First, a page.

The fall COGC meeting discusses the future of District 158 children and more

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The fall COGC meeting discusses the future of District 158 children and more

R. Gulati

R. Gulati

R. Gulati

Ruhi Gulati

On the night of Dec. 2, the Director of Curriculum, Dr. Amy MacCrindle, sat in the front of the dimly lit library of Heineman Middle School with her gray laptop in front of her. 

Other than the skidding of basketball shoes on the cafeteria floor and the buzzing of lights hung above a circle of seven parents, the room was absolutely silent. 

MacCrindle started the first meeting of the Community Organization for Gifted Children (COGC) with an introduction. Generally, the meetings are parent-run and include discussions on information regarding gifted and other programs throughout the district. 

It is an opportunity for parents mainly of children in third to fifth grade to connect, ask questions, and find answers from an actual district representative.

MacCrindle covered matters concerning PSATs for eighth-graders, high school academies, Vanguard courses, and the transition from elementary school to middle school.

Her speech was followed by a discussion among the parents in which they shared their personal experiences with their own children. 

One parent mentioned her daughter’s rough transition from seventh grade to eighth grade. She was separated from her friends since she was in another pod in gifted courses, causing her to face a lot of internal struggle. However, within two weeks, she loved her pod and her teachers, and she made new friends while reconnecting with old ones.

“This is a real-life thing. Sometimes, things don’t happen your way. You are not going to get what you want and you can’t freak out,” the mother said. “You just have to move through it and she did. She is having a great year. It was tough at the time, but that’s life.”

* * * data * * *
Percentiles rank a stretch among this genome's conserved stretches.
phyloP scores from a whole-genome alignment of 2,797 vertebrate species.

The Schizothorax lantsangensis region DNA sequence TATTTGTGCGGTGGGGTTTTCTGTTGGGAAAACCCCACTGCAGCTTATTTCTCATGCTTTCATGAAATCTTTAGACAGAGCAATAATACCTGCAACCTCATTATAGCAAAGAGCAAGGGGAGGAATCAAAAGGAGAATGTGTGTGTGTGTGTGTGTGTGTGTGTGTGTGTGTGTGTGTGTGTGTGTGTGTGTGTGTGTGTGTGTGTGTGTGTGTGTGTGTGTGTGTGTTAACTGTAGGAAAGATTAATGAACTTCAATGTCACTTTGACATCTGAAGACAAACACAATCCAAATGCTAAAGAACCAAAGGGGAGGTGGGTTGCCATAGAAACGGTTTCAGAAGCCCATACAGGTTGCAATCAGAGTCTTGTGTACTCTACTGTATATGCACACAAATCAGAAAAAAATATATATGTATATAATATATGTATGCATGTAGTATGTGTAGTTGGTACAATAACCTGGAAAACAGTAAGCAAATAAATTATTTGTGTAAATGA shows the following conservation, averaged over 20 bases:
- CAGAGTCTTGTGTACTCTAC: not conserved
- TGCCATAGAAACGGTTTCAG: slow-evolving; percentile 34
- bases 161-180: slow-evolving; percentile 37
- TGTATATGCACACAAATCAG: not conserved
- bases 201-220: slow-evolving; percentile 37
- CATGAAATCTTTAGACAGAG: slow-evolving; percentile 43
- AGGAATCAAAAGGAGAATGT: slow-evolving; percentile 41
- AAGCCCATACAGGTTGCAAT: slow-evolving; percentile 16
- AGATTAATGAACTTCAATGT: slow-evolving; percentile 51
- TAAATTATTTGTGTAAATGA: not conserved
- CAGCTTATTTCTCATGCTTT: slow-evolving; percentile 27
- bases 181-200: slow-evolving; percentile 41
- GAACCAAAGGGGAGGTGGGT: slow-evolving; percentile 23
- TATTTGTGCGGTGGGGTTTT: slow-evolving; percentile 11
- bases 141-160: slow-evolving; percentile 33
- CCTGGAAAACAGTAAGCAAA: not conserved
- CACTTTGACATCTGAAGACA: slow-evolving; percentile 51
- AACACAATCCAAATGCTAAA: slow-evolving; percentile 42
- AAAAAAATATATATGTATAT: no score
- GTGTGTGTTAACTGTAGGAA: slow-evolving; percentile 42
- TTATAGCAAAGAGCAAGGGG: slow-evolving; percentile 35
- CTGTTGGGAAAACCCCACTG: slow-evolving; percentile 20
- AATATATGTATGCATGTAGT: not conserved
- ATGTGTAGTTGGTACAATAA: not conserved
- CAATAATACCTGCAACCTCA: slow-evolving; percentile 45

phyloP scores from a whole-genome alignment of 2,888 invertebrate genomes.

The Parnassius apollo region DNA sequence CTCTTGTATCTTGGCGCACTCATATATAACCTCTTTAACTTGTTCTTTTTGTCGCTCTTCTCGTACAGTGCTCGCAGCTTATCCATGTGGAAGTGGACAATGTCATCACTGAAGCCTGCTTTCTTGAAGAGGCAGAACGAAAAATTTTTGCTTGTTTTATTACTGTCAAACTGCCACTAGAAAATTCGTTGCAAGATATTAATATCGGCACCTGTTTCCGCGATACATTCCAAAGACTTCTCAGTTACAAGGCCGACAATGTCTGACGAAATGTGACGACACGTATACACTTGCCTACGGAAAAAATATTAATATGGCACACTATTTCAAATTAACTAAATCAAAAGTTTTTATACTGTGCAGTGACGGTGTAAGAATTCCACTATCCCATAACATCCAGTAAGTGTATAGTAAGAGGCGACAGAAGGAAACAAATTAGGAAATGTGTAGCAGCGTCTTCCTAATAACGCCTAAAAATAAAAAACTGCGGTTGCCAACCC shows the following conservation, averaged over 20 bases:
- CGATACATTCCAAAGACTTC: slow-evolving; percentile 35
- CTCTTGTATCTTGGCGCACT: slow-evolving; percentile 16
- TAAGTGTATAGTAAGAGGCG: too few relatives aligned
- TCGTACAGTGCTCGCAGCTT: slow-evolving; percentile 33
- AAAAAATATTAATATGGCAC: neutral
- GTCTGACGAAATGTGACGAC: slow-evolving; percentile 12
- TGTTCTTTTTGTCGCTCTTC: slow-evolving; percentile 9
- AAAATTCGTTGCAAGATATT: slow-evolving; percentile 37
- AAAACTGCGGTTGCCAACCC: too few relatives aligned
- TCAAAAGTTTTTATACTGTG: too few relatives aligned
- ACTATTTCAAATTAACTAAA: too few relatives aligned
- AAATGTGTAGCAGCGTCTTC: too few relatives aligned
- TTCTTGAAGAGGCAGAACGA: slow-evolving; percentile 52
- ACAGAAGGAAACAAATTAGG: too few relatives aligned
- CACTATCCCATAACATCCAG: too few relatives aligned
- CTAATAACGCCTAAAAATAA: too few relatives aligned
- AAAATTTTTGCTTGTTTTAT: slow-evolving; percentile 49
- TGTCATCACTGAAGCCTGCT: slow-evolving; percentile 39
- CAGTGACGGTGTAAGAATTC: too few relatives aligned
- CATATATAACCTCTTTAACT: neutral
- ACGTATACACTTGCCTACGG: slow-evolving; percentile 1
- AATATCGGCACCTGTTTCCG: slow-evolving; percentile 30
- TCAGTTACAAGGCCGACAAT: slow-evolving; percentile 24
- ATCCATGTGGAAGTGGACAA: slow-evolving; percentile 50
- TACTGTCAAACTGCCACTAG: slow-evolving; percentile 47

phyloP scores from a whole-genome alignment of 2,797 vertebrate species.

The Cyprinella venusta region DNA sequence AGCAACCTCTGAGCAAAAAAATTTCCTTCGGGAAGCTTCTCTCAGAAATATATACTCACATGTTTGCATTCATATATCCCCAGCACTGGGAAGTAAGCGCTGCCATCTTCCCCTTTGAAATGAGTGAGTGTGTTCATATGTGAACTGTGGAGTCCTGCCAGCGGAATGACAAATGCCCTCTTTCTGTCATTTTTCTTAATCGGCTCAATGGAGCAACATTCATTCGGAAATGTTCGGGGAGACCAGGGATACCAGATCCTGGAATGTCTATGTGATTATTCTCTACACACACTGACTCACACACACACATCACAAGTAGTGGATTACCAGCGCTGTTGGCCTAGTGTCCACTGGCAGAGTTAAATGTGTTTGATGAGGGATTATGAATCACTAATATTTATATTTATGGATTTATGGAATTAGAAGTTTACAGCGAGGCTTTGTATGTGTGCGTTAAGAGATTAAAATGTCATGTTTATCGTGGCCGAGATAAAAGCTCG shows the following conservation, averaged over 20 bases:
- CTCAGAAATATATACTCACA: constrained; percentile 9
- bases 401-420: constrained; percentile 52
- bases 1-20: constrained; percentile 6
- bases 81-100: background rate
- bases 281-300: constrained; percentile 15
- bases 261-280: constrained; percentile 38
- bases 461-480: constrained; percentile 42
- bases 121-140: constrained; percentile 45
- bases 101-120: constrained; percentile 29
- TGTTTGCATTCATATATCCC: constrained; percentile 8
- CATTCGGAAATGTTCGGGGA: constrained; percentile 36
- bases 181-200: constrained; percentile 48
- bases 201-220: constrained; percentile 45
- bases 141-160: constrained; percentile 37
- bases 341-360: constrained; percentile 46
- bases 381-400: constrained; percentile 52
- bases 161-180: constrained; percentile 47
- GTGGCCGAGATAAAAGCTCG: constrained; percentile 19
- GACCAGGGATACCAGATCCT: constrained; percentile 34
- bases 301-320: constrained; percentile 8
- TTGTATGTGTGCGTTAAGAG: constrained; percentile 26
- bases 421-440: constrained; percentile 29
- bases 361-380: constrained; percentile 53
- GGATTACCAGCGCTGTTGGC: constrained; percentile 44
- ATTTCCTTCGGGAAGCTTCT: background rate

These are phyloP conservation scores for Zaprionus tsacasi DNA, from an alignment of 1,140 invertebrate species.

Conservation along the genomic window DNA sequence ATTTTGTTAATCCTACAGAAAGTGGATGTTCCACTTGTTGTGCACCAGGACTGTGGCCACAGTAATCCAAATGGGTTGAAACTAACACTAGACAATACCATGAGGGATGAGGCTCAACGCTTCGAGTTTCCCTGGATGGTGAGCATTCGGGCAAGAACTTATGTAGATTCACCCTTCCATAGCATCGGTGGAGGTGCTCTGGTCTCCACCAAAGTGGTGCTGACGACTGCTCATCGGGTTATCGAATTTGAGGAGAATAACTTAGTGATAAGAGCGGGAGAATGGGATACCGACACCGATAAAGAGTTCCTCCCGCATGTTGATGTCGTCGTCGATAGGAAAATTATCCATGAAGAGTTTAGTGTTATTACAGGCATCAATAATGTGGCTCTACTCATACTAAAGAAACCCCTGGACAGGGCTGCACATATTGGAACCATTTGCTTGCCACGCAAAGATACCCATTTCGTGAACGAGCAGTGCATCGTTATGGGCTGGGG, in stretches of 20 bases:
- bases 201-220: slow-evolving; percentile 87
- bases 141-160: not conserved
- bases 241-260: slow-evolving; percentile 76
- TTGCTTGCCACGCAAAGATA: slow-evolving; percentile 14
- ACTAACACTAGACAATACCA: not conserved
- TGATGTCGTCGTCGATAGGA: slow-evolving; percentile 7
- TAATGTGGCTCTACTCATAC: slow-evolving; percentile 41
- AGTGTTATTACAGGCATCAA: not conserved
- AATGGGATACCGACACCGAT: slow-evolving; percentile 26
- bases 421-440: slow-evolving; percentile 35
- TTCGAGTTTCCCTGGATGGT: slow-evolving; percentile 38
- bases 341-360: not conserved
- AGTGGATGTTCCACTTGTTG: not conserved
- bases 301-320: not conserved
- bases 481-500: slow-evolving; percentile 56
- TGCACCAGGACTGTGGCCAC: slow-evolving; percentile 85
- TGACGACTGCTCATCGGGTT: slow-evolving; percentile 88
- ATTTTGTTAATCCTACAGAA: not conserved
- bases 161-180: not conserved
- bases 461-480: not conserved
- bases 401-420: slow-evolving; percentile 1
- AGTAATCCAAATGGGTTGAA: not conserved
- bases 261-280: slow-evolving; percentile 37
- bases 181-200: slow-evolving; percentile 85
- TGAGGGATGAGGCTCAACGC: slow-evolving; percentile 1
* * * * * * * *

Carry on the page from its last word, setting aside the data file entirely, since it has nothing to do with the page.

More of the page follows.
MacCrindle then proceeded to discuss the implementation of a social and emotional curriculum within the elementary schools after hearing concern for the mental state of students in the district. 

By using a framework program from a company called the Collaborative for Academic, Social, and Emotional Learning (CASEL), District 158 schools aim to build self-awareness, self-management, responsible decision making, relationship skills, and social awareness.

Along with the CASEL program, teachers strengthen the social skills of their students by allowing them to interact with special needs students in most of their classes, including in the new PLTW and STEM classes in the elementary schools.

One parent expressed her child’s behavioral improvement from her involvement with the special needs students in her PLTW class.

“[In the class,] they learn from each other and she [her daughter] even got an award for empathy because she was embracing these kids and playing with them,” the parent said.

From sharing inspiring stories about children to forming connections to district members and parents, the COGC meetings are an excellent opportunity for parents to interact with others and learn more about their children and their future.

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